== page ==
Skip to main content

Market Overview

Protests Continue in Iran, Police Deny Use Of Live Ammunition

Protests Continue in Iran, Police Deny Use Of Live Ammunition

Iranian police have denied reports they are shooting at protesters in Tehran, and the city's police chief said officers are under orders to show restraint as demonstrations continue against the country's leadership.

Videos posted on the internet recorded what looked like at least one injured protester as demonstrators took to the streets during the weekend after Iran's government admitted its military mistakenly shot down a civilian airliner, killing all 176 passengers. 

Tehran's police chief, General Hossein Rahimi, said officers did not fire live ammunition at protesters, according to the BBC

"The police treated the people who had gathered with patience and tolerance," he said, but added that "those who intend to manipulate the situation" would face consequences.

Iranians were protesting for a third day on Monday, with videos online showing demonstrators running from tear gas. In some videos, what sounded like gunfire was audible, though no independent organization has verified whether live ammunition was fired.

Residents of Tehran reported a heavy police presence in the central city, according to The Washington Post.

Of the 176 killed on the Ukrainian Airlines flight downed by the Iraqi rocket, 82 were Iranian. Another 63 were Canadian. After initially denying that Iran was responsible, the government acknowedged that the Revolutionary Guards mistook the plane for an incoming missile and shot it down.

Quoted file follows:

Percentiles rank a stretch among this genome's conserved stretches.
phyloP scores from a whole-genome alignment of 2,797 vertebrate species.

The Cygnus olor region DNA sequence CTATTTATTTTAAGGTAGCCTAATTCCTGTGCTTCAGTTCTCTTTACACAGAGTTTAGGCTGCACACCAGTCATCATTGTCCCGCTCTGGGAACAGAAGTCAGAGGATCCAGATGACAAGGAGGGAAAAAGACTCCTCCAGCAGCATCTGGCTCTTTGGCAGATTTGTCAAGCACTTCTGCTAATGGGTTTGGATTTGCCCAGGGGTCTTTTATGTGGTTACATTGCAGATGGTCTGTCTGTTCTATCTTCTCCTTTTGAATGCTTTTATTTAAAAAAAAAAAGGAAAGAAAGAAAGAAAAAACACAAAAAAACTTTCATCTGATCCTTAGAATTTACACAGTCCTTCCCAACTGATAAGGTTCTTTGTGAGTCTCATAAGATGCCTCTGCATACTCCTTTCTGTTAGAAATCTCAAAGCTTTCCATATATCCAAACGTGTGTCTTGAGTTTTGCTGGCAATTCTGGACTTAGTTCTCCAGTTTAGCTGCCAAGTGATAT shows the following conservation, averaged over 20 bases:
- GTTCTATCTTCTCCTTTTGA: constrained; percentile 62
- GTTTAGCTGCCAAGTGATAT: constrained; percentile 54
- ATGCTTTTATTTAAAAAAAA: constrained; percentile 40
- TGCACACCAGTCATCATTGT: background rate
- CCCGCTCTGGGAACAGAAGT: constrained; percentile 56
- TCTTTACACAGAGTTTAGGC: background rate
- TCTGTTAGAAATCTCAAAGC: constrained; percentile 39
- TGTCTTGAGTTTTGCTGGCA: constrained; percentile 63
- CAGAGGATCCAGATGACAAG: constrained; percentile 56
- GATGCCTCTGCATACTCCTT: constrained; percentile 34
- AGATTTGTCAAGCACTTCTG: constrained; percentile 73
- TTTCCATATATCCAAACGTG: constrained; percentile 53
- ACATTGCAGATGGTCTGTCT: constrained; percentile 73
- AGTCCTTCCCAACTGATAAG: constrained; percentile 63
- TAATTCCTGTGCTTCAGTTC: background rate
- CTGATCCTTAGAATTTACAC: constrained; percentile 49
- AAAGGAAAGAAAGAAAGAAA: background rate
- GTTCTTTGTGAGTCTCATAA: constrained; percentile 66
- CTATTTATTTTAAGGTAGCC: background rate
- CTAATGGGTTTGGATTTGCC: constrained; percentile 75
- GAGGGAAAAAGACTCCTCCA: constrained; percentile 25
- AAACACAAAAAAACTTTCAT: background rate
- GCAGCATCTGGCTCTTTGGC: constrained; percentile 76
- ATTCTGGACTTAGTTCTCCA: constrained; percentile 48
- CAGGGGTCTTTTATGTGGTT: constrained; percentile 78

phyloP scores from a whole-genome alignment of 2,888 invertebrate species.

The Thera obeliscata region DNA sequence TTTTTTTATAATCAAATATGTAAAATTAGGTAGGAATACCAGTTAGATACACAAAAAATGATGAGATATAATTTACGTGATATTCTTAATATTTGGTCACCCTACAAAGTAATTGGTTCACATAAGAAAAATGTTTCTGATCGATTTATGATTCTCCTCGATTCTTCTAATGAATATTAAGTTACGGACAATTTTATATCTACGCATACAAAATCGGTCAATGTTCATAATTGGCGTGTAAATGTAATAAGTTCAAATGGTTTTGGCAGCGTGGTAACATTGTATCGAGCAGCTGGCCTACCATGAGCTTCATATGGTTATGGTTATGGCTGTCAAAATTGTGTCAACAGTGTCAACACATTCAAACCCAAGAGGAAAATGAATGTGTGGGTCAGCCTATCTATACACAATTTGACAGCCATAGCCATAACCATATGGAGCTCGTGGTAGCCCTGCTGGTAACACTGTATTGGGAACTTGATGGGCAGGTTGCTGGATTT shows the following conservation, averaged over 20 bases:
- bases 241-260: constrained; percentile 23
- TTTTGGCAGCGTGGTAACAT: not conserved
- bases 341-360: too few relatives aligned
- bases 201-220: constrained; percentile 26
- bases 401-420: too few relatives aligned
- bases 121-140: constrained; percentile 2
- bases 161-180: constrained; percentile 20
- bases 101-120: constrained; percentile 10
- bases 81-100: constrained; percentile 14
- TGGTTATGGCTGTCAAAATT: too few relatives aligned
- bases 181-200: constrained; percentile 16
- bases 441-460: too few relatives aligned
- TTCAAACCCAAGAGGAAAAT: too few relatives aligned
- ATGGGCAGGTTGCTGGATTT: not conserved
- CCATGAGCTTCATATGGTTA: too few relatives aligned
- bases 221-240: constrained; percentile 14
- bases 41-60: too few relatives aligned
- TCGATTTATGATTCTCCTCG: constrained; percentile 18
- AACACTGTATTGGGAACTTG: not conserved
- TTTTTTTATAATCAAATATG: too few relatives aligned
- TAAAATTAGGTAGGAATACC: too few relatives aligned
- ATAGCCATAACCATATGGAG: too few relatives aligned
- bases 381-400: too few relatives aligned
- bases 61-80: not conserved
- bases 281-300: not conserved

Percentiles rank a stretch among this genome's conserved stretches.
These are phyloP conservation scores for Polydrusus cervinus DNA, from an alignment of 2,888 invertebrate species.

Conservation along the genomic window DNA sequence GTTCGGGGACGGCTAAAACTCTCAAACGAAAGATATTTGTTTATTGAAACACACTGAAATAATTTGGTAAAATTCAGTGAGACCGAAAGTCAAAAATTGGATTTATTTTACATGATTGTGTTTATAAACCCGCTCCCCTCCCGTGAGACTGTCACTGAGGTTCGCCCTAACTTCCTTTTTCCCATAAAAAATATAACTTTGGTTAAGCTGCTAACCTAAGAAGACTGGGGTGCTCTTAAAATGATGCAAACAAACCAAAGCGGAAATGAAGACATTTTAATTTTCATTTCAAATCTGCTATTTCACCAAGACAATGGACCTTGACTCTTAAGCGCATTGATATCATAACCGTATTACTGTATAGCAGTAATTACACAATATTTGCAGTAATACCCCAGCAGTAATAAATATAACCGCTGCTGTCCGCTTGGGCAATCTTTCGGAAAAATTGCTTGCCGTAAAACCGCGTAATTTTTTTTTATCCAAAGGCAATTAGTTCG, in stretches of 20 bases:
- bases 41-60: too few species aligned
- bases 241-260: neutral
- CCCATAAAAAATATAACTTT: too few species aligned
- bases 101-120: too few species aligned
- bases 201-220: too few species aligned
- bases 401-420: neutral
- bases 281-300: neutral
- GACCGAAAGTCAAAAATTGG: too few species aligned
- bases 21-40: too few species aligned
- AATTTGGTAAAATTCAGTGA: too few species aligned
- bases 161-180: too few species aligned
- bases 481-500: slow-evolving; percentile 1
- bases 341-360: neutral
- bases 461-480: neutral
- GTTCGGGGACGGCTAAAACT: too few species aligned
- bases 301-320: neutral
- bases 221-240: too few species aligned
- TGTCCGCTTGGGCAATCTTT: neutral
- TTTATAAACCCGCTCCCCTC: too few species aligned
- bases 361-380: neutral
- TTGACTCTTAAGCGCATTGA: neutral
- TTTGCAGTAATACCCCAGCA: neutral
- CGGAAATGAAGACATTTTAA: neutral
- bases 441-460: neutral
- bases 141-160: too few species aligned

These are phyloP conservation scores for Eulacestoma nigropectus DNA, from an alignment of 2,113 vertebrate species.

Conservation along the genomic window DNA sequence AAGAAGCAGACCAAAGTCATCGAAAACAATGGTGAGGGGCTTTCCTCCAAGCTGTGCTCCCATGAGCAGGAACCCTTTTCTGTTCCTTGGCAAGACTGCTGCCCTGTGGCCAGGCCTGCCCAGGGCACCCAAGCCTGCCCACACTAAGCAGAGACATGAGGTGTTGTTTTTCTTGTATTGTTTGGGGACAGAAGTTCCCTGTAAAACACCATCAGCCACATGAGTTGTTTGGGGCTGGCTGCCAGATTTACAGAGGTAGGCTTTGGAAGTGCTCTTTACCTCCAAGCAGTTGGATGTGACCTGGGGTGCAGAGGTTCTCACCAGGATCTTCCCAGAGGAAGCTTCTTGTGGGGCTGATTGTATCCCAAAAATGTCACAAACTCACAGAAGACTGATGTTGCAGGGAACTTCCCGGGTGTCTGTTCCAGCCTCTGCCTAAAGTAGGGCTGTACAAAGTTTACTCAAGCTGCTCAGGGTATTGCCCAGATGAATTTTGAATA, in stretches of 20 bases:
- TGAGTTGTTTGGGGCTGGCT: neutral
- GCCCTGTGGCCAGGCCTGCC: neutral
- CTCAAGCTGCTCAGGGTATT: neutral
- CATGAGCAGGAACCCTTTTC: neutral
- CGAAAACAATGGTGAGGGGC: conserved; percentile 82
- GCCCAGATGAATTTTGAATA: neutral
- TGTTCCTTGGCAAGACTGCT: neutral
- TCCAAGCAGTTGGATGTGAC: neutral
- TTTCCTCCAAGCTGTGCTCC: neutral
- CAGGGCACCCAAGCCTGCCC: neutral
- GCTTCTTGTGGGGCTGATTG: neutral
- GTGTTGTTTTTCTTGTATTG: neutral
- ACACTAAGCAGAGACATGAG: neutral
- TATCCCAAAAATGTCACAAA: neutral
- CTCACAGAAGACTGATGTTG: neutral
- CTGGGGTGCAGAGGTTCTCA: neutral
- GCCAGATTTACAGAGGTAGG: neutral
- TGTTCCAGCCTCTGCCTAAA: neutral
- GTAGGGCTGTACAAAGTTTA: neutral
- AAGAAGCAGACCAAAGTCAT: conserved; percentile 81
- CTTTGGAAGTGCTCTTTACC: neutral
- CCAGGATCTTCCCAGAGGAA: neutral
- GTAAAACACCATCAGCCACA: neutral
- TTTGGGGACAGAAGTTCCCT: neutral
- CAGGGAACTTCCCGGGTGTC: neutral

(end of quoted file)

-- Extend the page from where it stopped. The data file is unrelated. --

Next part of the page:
But Iran also blamed the United States, which killed a top Iranian military leader with a missile strike Jan. 3. Iran responded with a missile strike on bases in Iraq where U.S. soldiers were housed; no Americans were killed in the retaliatory strike. 

Iranian security officials were blamed for the deaths of possibly 200 protesters late last year during protests over high fuel prices after a government fuel subsidy cut — though the U.S. government has said the death toll was much higher.

After the U.S. strike that killed Soleimani, many Iranians turned their anger toward the United States, but since the shootdown of the Ukrainian plane, the government has again become the focus of anger.

Related Links:

New US Sanctions Aim To Dent Iran's Metal Producers

Why A Downed Airliner In Iran Worries Canada's Soy Farmers

Photo from Pixabay


Related Articles

View Comments and Join the Discussion!

Posted-In: BBC Donald TrumpGovernment News Politics Global Media General Best of Benzinga

Don't Miss Any Updates!
News Directly in Your Inbox
Subscribe to:
Benzinga Premarket Activity
Get pre-market outlook, mid-day update and after-market roundup emails in your inbox.
Market in 5 Minutes
Everything you need to know about the market - quick & easy.
Fintech Focus
A daily collection of all things fintech, interesting developments and market updates.
Everything you need to know about the latest SPAC news.
Thank You

Thank you for subscribing! If you have any questions feel free to call us at 1-877-440-ZING or email us at